Wednesday Opinion: Samantha, NYC Undocumented Nanny’s Story

The women in this image are not associated with this article
The recent New York Times article about Nannies made me think about a woman I once knew but have since lost track of. Her name was Samantha and for a year we worked in tandem attending the same school pick-up and arranging group play-dates. I knew she had left her own children behind in the Philippines to care for American children. It had come up quite casually because Nannies share their stories freely in short, detailed bursts. But I had wanted to hear about her journey in more depth, so I arranged this interview. Samantha’s account is one of thousands in a City like New York. 
Samantha’s Story
It was one of those crisp
Manhattan mornings in June when I met up with Samantha.  We were in the Battery Park dog run and
the strong aroma of dog urine and disinfectant clouded out the local apple
blossoms. Samantha was walking Lachlan, a huge Siberian husky for his owners
Mr. & Mrs. Lyons. The Lyons’ family had employed Samantha as a
‘housekeeper/babysitter’ for two years.
Her daily hours were 10am –7pm.
Samantha’s main job was to care for the Lyons’ two daughters, who were both
respectively in pre-school and school from 9-3pm. Samantha was good with girls
because, as she said “I have three of my own back home. I know how they tick.”
Back home was in fact the Philippines and today was the birthday of Samantha’s
eldest daughter Elizabeth.
With trembling hands Samantha lit
a cigarette. “My only companion today,” she smirked nervously indicating the
cigarette. Through the whirls of blue smoke the fragile 30-year-old’s face
contorted. It was difficult enough for Samantha to talk about her life let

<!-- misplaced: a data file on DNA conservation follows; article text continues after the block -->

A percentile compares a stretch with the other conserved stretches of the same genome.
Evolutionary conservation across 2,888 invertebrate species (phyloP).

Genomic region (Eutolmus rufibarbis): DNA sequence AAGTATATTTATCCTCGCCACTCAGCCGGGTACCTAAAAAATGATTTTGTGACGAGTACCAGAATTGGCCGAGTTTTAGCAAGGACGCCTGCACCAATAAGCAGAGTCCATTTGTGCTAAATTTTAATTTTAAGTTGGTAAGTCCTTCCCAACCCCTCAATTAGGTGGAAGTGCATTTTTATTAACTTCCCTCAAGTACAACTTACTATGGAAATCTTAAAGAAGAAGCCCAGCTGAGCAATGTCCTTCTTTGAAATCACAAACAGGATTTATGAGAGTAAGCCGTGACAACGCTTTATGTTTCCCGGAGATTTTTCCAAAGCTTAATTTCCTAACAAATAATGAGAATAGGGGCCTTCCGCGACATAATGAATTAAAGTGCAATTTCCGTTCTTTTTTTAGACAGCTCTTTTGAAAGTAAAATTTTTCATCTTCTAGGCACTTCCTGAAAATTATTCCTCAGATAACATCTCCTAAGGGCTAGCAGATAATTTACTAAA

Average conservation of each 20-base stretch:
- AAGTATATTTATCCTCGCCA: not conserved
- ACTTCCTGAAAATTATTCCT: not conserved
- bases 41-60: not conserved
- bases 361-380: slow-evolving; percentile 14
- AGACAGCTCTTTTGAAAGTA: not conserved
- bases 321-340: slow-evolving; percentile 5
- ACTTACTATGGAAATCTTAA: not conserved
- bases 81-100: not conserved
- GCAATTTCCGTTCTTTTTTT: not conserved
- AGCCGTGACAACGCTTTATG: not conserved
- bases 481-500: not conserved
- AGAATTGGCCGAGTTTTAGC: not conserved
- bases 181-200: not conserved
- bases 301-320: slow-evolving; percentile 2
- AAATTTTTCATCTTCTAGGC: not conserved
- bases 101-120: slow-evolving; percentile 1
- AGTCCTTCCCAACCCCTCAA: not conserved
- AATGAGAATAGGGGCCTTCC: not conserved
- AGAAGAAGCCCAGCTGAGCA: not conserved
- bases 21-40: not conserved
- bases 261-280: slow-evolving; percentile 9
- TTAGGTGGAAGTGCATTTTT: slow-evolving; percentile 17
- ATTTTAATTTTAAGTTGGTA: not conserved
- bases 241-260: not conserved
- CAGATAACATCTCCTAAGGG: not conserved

alone discuss how she felt on her child’s birthday. I did not know what to say
so I looked down at my notes and asked the following questions.
When did you come to the USA
“April 1st 2003. I will never
forget that date.”
How did you get in?
“Tourist Visa, like B1/B2, you
How did you get the Visa?
“Oh I went to American Embassy.
It wasn’t easy I had to show them a bunch of stuff, like me and my husband, we
had a good business you know? We were educated middle-class people. Better than
most back home, with savings, a house but even so, life was hard. You can work
hard in the Philippines but you don’t get nowhere because of corruption. You
need powerful people, relatives, to get you into good positions. Like a
policeman or something. You get stopped in the street and you have to pay a
fine. Just for no reason because it is a cop. Same thing with local government,
you don’t get anywhere in business or building a house unless you pay, pay, pay
always paying. We wanted a different life for our children – freedom  – you know?”
Who takes care of your
children back home?
My parents. It isn’t easy for
them with three little girls. You know how kids are right? Energetic, always
wanting something.”
How long have you been in the
USA without papers?
“Since when I told you. Four
years. I only got 6 months to stay and then we overstayed.”
Why did you leave your
children to come here? Help me to understand why you did that?
“Let me tell you but you won’t
understand. In my country people go hungry, they have no (personal) power and